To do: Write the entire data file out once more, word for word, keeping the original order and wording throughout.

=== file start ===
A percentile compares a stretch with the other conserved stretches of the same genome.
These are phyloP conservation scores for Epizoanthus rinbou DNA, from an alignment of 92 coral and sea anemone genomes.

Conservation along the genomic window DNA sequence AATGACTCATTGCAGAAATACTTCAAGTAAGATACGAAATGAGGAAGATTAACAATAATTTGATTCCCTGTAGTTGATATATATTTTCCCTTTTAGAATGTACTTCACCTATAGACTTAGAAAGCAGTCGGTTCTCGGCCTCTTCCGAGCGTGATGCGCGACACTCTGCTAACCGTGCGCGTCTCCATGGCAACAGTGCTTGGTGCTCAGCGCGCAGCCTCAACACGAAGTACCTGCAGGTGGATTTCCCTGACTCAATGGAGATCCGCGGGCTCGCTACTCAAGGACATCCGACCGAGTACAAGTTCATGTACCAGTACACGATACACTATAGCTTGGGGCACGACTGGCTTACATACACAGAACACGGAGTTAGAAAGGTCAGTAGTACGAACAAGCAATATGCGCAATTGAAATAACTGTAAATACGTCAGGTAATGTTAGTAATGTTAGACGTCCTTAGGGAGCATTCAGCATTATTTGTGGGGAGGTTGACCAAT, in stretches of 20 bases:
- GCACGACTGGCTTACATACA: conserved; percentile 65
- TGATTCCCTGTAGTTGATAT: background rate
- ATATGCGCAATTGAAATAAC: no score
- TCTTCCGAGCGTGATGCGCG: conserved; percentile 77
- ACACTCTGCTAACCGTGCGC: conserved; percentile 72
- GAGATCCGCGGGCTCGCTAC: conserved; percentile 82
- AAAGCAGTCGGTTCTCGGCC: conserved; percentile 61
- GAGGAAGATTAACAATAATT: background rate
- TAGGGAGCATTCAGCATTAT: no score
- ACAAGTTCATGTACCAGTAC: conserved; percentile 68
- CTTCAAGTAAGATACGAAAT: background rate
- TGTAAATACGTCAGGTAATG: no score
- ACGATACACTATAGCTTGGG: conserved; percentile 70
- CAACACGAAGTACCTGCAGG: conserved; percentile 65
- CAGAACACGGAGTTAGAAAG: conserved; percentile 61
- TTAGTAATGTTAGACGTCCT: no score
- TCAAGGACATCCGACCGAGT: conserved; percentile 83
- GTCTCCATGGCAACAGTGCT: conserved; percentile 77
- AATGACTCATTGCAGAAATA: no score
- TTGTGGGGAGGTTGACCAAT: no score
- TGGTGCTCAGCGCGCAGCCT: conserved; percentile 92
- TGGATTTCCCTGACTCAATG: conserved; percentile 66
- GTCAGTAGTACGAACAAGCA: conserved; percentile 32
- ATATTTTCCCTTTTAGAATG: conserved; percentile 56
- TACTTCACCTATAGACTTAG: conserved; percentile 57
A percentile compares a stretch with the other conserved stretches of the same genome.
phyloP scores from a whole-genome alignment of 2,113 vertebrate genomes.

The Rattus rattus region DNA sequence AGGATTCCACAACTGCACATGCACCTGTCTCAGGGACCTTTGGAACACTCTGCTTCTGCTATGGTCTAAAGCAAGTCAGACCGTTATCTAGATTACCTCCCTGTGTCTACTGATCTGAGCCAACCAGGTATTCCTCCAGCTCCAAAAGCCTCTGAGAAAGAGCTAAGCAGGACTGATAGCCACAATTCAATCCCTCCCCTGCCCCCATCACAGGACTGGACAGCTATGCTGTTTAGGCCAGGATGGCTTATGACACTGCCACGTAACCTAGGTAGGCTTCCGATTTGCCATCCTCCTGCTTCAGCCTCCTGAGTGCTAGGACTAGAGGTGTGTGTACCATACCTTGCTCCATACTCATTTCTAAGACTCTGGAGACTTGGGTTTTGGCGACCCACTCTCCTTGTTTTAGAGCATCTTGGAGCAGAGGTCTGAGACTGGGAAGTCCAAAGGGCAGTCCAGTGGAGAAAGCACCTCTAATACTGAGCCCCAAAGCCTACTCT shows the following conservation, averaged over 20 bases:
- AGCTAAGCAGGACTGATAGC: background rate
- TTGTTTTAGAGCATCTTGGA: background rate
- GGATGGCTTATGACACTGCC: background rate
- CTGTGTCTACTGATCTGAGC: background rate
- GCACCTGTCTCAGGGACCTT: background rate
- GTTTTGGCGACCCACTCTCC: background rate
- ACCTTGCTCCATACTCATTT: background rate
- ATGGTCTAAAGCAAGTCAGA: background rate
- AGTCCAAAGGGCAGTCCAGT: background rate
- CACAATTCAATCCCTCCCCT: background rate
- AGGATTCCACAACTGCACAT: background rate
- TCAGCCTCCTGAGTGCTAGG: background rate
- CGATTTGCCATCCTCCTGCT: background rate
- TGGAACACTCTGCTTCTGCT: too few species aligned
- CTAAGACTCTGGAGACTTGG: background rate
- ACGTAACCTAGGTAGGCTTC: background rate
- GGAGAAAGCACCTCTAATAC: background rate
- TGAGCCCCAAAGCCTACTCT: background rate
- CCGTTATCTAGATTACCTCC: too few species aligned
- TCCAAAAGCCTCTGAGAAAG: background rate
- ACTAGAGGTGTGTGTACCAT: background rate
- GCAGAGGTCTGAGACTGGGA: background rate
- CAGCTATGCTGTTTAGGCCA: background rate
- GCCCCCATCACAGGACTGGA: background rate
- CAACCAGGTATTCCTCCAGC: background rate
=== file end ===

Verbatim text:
A percentile compares a stretch with the other conserved stretches of the same genome.
These are phyloP conservation scores for Epizoanthus rinbou DNA, from an alignment of 92 coral and sea anemone genomes.

Conservation along the genomic window DNA sequence AATGACTCATTGCAGAAATACTTCAAGTAAGATACGAAATGAGGAAGATTAACAATAATTTGATTCCCTGTAGTTGATATATATTTTCCCTTTTAGAATGTACTTCACCTATAGACTTAGAAAGCAGTCGGTTCTCGGCCTCTTCCGAGCGTGATGCGCGACACTCTGCTAACCGTGCGCGTCTCCATGGCAACAGTGCTTGGTGCTCAGCGCGCAGCCTCAACACGAAGTACCTGCAGGTGGATTTCCCTGACTCAATGGAGATCCGCGGGCTCGCTACTCAAGGACATCCGACCGAGTACAAGTTCATGTACCAGTACACGATACACTATAGCTTGGGGCACGACTGGCTTACATACACAGAACACGGAGTTAGAAAGGTCAGTAGTACGAACAAGCAATATGCGCAATTGAAATAACTGTAAATACGTCAGGTAATGTTAGTAATGTTAGACGTCCTTAGGGAGCATTCAGCATTATTTGTGGGGAGGTTGACCAAT, in stretches of 20 bases:
- GCACGACTGGCTTACATACA: conserved; percentile 65
- TGATTCCCTGTAGTTGATAT: background rate
- ATATGCGCAATTGAAATAAC: no score
- TCTTCCGAGCGTGATGCGCG: conserved; percentile 77
- ACACTCTGCTAACCGTGCGC: conserved; percentile 72
- GAGATCCGCGGGCTCGCTAC: conserved; percentile 82
- AAAGCAGTCGGTTCTCGGCC: conserved; percentile 61
- GAGGAAGATTAACAATAATT: background rate
- TAGGGAGCATTCAGCATTAT: no score
- ACAAGTTCATGTACCAGTAC: conserved; percentile 68
- CTTCAAGTAAGATACGAAAT: background rate
- TGTAAATACGTCAGGTAATG: no score
- ACGATACACTATAGCTTGGG: conserved; percentile 70
- CAACACGAAGTACCTGCAGG: conserved; percentile 65
- CAGAACACGGAGTTAGAAAG: conserved; percentile 61
- TTAGTAATGTTAGACGTCCT: no score
- TCAAGGACATCCGACCGAGT: conserved; percentile 83
- GTCTCCATGGCAACAGTGCT: conserved; percentile 77
- AATGACTCATTGCAGAAATA: no score
- TTGTGGGGAGGTTGACCAAT: no score
- TGGTGCTCAGCGCGCAGCCT: conserved; percentile 92
- TGGATTTCCCTGACTCAATG: conserved; percentile 66
- GTCAGTAGTACGAACAAGCA: conserved; percentile 32
- ATATTTTCCCTTTTAGAATG: conserved; percentile 56
- TACTTCACCTATAGACTTAG: conserved; percentile 57
A percentile compares a stretch with the other conserved stretches of the same genome.
phyloP scores from a whole-genome alignment of 2,113 vertebrate genomes.

The Rattus rattus region DNA sequence AGGATTCCACAACTGCACATGCACCTGTCTCAGGGACCTTTGGAACACTCTGCTTCTGCTATGGTCTAAAGCAAGTCAGACCGTTATCTAGATTACCTCCCTGTGTCTACTGATCTGAGCCAACCAGGTATTCCTCCAGCTCCAAAAGCCTCTGAGAAAGAGCTAAGCAGGACTGATAGCCACAATTCAATCCCTCCCCTGCCCCCATCACAGGACTGGACAGCTATGCTGTTTAGGCCAGGATGGCTTATGACACTGCCACGTAACCTAGGTAGGCTTCCGATTTGCCATCCTCCTGCTTCAGCCTCCTGAGTGCTAGGACTAGAGGTGTGTGTACCATACCTTGCTCCATACTCATTTCTAAGACTCTGGAGACTTGGGTTTTGGCGACCCACTCTCCTTGTTTTAGAGCATCTTGGAGCAGAGGTCTGAGACTGGGAAGTCCAAAGGGCAGTCCAGTGGAGAAAGCACCTCTAATACTGAGCCCCAAAGCCTACTCT shows the following conservation, averaged over 20 bases:
- AGCTAAGCAGGACTGATAGC: background rate
- TTGTTTTAGAGCATCTTGGA: background rate
- GGATGGCTTATGACACTGCC: background rate
- CTGTGTCTACTGATCTGAGC: background rate
- GCACCTGTCTCAGGGACCTT: background rate
- GTTTTGGCGACCCACTCTCC: background rate
- ACCTTGCTCCATACTCATTT: background rate
- ATGGTCTAAAGCAAGTCAGA: background rate
- AGTCCAAAGGGCAGTCCAGT: background rate
- CACAATTCAATCCCTCCCCT: background rate
- AGGATTCCACAACTGCACAT: background rate
- TCAGCCTCCTGAGTGCTAGG: background rate
- CGATTTGCCATCCTCCTGCT: background rate
- TGGAACACTCTGCTTCTGCT: too few species aligned
- CTAAGACTCTGGAGACTTGG: background rate
- ACGTAACCTAGGTAGGCTTC: background rate
- GGAGAAAGCACCTCTAATAC: background rate
- TGAGCCCCAAAGCCTACTCT: background rate
- CCGTTATCTAGATTACCTCC: too few species aligned
- TCCAAAAGCCTCTGAGAAAG: background rate
- ACTAGAGGTGTGTGTACCAT: background rate
- GCAGAGGTCTGAGACTGGGA: background rate
- CAGCTATGCTGTTTAGGCCA: background rate
- GCCCCCATCACAGGACTGGA: background rate
- CAACCAGGTATTCCTCCAGC: background rate